Talkshow has launched. It's an iOS messaging app for having conversations in public.
People text amazing things.
Talkshow is a simple messaging app that allows you to text these things in public. With Talkshow, individuals, groups of friends, entertainers, creators -- anyone! -- can have conversations in public, to be viewed by others in real time or after the fact. Every Talkshow can be shared outside the app and embedded into other websites.
Talkshow was built by Michael Sippey, who has recently been at Medium and Twitter and was a formative influence in my early days online, and Greg Knauss, who loves the web down to his bones and has pulled my own personal bacon out of the system administrative fire more times than I can count, so I am predisposed to like this app and also to recommend it to you.
Back in 2007, riffing on some thoughts by Marc Hedlund about turning Unix commands into startups, I suggested choosing web projects by taking something that everyone does with their friends and make it public and permanent.
Blogger, 1999. Blog posts = public email messages. Instead of "Dear Bob, Check out this movie." it's "Dear People I May or May Not Know Who Are Interested in Film Noir, Check out this movie and if you like it, maybe we can be friends."
Twitter, 2006. Twitter = public IM. I don't think it's any coincidence that one of the people responsible for Blogger is also responsible for Twitter.
Flickr, 2004. Flickr = public photo sharing. Flickr co-founder Caterina Fake said in a recent interview: "When we started the company, there were dozens of other photosharing companies such as Shutterfly, but on those sites there was no such thing as a public photograph -- it didn't even exist as a concept -- so the idea of something 'public' changed the whole idea of Flickr."
YouTube, 2005. YouTube = public home videos. Bob Saget was onto something.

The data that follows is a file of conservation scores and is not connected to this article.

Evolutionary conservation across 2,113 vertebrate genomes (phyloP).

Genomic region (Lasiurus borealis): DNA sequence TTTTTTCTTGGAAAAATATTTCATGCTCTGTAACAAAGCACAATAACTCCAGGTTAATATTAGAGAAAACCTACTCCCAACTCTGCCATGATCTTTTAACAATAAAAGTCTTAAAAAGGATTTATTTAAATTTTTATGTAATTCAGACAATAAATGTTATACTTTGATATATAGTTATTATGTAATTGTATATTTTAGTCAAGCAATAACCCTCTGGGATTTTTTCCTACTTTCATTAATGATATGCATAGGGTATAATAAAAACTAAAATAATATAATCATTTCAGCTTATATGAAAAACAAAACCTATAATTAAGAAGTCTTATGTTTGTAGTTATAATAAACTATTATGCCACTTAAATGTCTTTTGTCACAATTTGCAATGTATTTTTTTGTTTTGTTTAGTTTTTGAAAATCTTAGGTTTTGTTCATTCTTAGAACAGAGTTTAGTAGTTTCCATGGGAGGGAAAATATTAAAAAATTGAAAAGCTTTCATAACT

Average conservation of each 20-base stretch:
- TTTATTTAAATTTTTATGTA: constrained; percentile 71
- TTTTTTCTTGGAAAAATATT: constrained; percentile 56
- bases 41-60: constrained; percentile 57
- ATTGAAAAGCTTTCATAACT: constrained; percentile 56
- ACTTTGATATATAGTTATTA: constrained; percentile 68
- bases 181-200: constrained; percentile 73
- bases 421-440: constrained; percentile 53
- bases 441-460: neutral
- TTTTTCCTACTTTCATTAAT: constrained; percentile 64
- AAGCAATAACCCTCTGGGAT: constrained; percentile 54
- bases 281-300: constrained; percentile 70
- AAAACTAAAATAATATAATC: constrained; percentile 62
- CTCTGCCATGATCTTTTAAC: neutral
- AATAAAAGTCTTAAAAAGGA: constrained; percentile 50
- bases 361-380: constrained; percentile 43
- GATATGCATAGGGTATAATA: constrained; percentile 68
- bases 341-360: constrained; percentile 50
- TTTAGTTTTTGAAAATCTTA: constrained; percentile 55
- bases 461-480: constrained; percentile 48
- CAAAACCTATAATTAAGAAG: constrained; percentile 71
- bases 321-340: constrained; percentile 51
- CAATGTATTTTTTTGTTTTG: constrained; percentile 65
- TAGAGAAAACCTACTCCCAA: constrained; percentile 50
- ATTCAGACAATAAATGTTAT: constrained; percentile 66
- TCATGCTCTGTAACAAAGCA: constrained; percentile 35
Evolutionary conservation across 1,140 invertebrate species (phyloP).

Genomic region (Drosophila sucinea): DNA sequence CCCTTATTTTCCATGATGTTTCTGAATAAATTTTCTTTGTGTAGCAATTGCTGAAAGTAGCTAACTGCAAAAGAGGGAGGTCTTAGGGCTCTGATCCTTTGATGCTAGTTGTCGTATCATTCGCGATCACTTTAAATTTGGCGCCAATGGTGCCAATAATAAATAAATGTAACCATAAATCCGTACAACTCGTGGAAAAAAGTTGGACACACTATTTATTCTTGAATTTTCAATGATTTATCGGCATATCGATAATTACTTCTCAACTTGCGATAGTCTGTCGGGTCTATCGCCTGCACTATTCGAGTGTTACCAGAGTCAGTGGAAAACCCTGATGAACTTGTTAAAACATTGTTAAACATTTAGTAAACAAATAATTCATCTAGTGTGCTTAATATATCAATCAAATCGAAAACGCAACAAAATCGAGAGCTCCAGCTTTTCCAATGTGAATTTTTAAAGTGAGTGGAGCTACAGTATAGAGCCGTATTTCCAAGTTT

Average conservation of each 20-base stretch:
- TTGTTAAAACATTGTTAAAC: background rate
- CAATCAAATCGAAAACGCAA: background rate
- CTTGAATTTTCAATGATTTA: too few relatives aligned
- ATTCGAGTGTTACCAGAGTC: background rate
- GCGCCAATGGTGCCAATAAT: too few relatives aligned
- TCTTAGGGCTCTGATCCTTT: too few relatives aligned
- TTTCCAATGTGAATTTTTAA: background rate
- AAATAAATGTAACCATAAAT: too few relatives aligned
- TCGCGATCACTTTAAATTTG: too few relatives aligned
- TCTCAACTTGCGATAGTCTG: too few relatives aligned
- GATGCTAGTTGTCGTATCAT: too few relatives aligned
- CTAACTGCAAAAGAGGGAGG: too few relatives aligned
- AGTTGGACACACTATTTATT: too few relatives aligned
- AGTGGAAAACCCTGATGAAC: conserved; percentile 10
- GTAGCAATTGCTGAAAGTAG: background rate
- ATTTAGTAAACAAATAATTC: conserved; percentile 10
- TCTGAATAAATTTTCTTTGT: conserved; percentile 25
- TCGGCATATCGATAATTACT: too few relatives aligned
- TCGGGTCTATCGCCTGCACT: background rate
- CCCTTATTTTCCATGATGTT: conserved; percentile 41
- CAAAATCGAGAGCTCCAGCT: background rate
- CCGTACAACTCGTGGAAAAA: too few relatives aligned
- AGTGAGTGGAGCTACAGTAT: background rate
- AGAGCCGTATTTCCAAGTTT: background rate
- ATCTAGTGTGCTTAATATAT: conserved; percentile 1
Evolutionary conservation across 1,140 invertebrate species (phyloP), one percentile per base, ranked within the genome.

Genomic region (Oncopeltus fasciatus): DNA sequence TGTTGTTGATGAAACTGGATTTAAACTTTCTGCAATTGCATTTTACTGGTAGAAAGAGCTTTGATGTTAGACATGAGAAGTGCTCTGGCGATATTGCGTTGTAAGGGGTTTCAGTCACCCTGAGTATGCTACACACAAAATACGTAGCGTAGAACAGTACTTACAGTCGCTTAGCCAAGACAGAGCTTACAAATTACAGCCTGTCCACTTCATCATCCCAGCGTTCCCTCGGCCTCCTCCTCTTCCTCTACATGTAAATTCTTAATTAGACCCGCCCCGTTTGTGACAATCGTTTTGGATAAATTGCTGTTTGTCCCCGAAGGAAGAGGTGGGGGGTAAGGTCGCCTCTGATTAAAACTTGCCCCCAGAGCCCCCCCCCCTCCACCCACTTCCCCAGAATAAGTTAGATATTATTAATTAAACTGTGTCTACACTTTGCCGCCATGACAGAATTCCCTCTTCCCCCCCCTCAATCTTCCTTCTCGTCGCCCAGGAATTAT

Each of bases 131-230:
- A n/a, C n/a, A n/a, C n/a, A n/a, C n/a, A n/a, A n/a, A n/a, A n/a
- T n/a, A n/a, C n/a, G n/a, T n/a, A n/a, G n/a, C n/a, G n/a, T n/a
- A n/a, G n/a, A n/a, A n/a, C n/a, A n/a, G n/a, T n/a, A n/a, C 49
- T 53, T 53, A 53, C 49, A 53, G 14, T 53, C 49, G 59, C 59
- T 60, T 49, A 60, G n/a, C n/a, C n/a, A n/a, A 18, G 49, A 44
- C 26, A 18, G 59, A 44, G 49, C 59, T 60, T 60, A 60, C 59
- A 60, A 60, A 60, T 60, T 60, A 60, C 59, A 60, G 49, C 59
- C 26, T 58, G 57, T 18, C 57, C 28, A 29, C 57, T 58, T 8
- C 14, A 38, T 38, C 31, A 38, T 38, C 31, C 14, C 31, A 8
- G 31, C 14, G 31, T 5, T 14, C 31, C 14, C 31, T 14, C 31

Talkshow, 2016. Talkshow = public text messaging.1 I am delighted to see that this approach still bearing fruit.
In The World According to Star Wars, Cass Sunstein explores the philosophy and life lessons of Star Wars.
In this fun, erudite and often moving book, Cass R. Sunstein explores the lessons of Star Wars as they relate to childhood, fathers, the Dark Side, rebellion, and redemption. As it turns out, Star Wars also has a lot to teach us about constitutional law, economics, and political uprisings.
Update: Sunstein, who is a professor at Harvard Law School, gave the commencement address last year at Penn Law. He starts off, dryly: "Graduates, faculty, family, friends, our topic today is Star Wars."
In this Simpsons couch gag, the show pays homage to some classic Disney animation styles. Featured are Steamboat Willie, Cinderella, Snow White and the Seven Dwarfs, The Jungle Book and Fantasia. The animation was done by Eric Goldberg, who worked at Disney on films like Aladdin and Pocahontas.
This is the best thing I've read about Beyonce's recently released album/film Lemonade.
*Beyoncé opens the door and Solange Knowles and Tina Lawson walk in.
Solange throws a reverse roundhouse kick that Jay Z lazily dodges.*
Solo: I'm sorry. I'm just very inspired right now.
Bey: Mommy! Solo! What a pleasant surprise! Neither of you could have had better timing
Jay: Sister-in-law. Mama Tina.
Mama T: Stereotypical Black Man
Solo: Blubberlips McSlutdick
Bey: Baby, take your elevator to your playroom. Mommy will FaceTime you on your IPhone 8 when dinners ready.
Blue: Yes, mommy dearest
Solo: Rihanna called me to congratulate you.
Bey: She couldn't call me?
Solo: Because you were gonna answer?
Mama T: lol omg
Bey: You may laugh
Jay: eh heh heh
Mama T: You are pathetic. The universe wasted good water creating you.
Bey: Mama. *high fives*
See also What to read after watching Beyoncé's 'Lemonade'.
Someone took the audio from a BBC News report on North Korean military parade held in honor of Kim Jong-un's birthday and played it over footage of the parade held in London in honor of Queen Elizabeth's 89th birthday.
From Bill Rankin at Radical Cartography, a series of maps showing the rapid explosion of slavery in the United States from 1790-1860. Departing from previous efforts, Rankin used a uniform grid of dots to represent slave populations rather than counties.